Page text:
Software applications can be modeled using standardized specification languages such as Unified Modeling Language (UML), which is a visual specification language. The models, such as the class diagrams, created with UML are then derived to actual programming code. UML is often used for Object Oriented development but is more commonly adopted by the industry for high level software design in general, whether these design elements are further transformed into UML artifacts that will target artifacts of a programming language, which is commonly Object Oriented. The benefits of using UML during the design phases and describing software artifacts include the ability to conduct design review with a commonly accepted, high design language. It allows capturing the critical information that describes the application without detailing it down to the implementation level, and applying Model Driven Architecture techniques that provide code generation. Being able to represent artifacts that target procedural language, such as COBOL, enlarges the scope of assets that can be designed with UML in an enterprise. However, there is not a direct, obvious usage of UML representations in order to represent procedural artifacts, such as described in COBOL language.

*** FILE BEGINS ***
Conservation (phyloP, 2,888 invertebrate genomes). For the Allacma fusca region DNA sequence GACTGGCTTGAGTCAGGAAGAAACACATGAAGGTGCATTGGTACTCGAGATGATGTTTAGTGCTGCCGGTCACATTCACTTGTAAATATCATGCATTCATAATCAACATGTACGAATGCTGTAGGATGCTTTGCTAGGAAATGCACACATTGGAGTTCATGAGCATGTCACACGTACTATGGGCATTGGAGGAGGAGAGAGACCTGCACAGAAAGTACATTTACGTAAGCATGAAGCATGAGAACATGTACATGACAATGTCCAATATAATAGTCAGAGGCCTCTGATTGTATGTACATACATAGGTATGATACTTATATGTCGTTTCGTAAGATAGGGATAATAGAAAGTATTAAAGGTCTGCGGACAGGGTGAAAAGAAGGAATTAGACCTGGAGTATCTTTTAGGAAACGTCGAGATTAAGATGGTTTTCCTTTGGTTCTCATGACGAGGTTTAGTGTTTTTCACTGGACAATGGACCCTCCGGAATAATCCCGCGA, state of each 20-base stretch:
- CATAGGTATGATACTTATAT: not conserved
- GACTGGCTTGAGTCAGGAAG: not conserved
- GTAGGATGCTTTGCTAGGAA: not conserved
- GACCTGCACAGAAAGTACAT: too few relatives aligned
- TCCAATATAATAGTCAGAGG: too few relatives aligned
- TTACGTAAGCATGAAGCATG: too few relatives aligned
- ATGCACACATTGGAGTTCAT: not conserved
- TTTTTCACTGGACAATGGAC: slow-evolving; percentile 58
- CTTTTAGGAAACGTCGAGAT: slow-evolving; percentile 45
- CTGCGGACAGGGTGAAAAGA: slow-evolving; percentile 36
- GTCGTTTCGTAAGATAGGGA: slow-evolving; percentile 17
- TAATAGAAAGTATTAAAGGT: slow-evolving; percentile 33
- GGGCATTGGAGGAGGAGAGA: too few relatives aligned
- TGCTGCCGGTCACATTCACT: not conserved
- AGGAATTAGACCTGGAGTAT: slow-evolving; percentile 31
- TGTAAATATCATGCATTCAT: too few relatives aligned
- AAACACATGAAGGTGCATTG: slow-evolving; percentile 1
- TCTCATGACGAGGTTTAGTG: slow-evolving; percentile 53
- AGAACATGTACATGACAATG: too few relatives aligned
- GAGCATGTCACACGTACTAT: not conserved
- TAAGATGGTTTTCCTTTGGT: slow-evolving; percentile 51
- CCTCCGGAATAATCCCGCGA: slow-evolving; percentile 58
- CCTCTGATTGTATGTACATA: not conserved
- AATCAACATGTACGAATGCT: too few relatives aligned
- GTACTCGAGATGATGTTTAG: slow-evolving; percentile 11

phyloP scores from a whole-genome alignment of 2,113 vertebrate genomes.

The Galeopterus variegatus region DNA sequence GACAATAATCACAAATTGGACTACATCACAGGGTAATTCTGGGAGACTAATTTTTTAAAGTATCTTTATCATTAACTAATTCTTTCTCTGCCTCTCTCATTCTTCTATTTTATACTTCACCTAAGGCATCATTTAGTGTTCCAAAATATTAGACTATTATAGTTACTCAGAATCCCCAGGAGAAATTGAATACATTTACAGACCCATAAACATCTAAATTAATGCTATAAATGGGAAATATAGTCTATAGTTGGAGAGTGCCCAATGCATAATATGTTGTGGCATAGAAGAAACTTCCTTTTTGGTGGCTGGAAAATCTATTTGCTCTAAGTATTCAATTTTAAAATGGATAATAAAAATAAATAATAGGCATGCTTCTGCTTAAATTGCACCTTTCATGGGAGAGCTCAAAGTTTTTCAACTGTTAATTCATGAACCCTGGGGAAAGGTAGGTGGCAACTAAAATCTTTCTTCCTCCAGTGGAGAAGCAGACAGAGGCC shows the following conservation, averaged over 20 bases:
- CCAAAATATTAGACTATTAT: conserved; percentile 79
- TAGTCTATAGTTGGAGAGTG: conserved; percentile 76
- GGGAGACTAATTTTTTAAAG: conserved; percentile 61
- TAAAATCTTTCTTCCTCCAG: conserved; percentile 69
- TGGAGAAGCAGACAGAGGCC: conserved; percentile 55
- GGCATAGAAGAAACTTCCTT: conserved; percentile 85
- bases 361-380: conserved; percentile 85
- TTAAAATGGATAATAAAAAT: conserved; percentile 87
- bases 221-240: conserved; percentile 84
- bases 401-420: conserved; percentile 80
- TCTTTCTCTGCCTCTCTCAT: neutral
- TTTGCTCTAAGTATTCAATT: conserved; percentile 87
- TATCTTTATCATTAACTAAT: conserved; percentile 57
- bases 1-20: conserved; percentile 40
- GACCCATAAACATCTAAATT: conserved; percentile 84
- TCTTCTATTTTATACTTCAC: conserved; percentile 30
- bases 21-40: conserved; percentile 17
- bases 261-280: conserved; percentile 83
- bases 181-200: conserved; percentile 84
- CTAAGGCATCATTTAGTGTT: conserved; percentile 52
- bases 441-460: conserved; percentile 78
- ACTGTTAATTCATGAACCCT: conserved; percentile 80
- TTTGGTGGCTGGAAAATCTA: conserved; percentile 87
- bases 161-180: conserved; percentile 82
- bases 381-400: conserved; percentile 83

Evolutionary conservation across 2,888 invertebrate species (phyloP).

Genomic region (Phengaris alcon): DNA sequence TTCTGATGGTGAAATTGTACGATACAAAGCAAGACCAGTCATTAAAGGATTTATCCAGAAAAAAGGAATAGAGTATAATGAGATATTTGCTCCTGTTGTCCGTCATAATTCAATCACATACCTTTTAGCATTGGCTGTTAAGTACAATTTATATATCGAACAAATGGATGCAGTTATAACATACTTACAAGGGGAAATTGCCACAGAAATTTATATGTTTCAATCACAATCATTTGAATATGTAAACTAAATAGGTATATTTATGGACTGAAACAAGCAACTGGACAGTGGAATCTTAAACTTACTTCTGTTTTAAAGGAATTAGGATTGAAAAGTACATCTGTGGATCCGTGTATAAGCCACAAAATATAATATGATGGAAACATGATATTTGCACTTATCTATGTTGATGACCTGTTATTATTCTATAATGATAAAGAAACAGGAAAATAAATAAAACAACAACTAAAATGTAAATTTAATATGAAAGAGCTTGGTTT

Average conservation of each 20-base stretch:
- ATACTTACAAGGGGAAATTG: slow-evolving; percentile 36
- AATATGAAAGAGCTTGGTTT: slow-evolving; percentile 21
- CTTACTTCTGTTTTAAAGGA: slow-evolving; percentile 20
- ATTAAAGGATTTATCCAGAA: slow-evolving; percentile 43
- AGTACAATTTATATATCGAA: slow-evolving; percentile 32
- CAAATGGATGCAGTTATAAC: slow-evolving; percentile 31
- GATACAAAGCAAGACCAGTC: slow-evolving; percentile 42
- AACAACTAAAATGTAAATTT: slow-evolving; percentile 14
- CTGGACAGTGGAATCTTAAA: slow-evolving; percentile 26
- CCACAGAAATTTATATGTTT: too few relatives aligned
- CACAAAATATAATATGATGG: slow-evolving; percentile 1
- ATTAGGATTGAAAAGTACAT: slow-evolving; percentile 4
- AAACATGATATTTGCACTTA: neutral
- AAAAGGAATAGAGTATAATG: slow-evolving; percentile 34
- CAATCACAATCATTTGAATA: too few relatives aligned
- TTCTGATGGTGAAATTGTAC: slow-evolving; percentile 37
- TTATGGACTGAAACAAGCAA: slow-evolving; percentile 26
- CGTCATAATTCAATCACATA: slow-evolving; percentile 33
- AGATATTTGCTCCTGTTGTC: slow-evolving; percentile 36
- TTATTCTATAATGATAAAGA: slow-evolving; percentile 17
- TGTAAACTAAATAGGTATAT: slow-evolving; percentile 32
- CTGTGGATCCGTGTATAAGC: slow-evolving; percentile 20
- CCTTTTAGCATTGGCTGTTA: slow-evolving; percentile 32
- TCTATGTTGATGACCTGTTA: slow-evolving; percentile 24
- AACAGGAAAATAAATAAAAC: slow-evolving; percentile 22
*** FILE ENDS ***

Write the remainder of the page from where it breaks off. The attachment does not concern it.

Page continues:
Traditional methodologies that are dedicated to traditional programming describe the execution flow of a program. Some diagrams in UML 2.0 provide also a similar function. Adopting such diagrams in UML 2.0 is thus key for legacy modeling. Existing literature describes some techniques to use these UML diagrams for COBOL programs but they are generally limited to documenting behavior.

Thus, there is a need for a designer tool that would extend the current UML representations and support for representing control flow of COBOL programs including operations for data manipulation.

BRIEF SUMMARY

In one embodiment, a class diagram can be created for an application. The application can use a modeling language. The application can be configured for creation of the class diagram. The class diagram can comprise classes and relationships. The application can also be configured for creating flow diagrams comprising actions, relationships, and definitions of model element types. The application can also be configured to create new model elements in the class diagram and flow diagrams. A program new model element type can be applied to relevant class operations in the class diagram and a resource new model element type to relevant data classes of the class diagram. A flow diagram can be created per program of the application. The flow diagrams can be applied as many new model element types as different types of actions exist in the flow diagrams. These actions can represent the operations on resources.